better late than never

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English[edit]

Etymology[edit]

Perhaps a calque of Latin potiusque sero quam numquam from the 4th book[1] of Ab Urbe condita (History of Rome) by Titus Livius, around 27 BC.

Adverb[edit]

better late than never

  1. It's better to do something late, than to never do it at all.
    • 1996. Titus Livius (translation). Livy's History of Rome (in English):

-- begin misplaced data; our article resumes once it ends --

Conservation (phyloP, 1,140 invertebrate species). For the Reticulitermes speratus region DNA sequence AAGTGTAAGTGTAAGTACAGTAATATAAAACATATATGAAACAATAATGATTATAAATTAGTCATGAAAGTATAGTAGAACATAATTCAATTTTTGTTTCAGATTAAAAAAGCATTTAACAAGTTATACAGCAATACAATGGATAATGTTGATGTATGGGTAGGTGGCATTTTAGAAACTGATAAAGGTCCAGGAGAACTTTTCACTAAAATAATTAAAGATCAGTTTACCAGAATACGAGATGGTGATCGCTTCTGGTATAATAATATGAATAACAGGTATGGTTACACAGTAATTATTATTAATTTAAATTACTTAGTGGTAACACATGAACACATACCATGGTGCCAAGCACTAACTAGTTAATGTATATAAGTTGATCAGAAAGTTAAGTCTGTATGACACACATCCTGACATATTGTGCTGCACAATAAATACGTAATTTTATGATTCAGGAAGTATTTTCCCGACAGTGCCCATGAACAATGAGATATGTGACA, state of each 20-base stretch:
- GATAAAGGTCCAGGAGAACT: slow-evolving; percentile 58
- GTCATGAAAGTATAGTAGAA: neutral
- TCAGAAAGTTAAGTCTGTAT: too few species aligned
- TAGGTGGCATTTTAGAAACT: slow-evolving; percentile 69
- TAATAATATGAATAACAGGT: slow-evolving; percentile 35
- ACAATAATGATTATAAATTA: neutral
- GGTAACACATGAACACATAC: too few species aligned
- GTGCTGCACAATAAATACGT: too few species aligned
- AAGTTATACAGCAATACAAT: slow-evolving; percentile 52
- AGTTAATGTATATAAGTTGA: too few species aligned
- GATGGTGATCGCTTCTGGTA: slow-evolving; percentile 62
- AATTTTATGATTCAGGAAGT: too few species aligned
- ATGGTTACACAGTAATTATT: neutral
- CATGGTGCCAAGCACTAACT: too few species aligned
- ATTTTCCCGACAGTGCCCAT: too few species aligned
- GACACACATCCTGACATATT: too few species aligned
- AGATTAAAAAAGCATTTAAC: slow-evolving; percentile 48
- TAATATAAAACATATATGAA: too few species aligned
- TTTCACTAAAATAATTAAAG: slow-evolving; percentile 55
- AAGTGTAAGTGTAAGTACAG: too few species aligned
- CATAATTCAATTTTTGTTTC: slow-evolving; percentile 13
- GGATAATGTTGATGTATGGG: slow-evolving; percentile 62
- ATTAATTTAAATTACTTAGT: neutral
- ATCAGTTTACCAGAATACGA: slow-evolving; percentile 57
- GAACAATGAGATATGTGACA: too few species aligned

Their insolence and recklessness must be opposed, and better late than never.

Translations[edit]

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References[edit]

  1. ^ Butterfield, Bruce J., “Livy's History of Rome”, in (please provide the title of the work)[1] (HTML, in English), Marquette University (mu.edu), 1996, archived from the original on 15 September 2012, retrieved May 29, 2007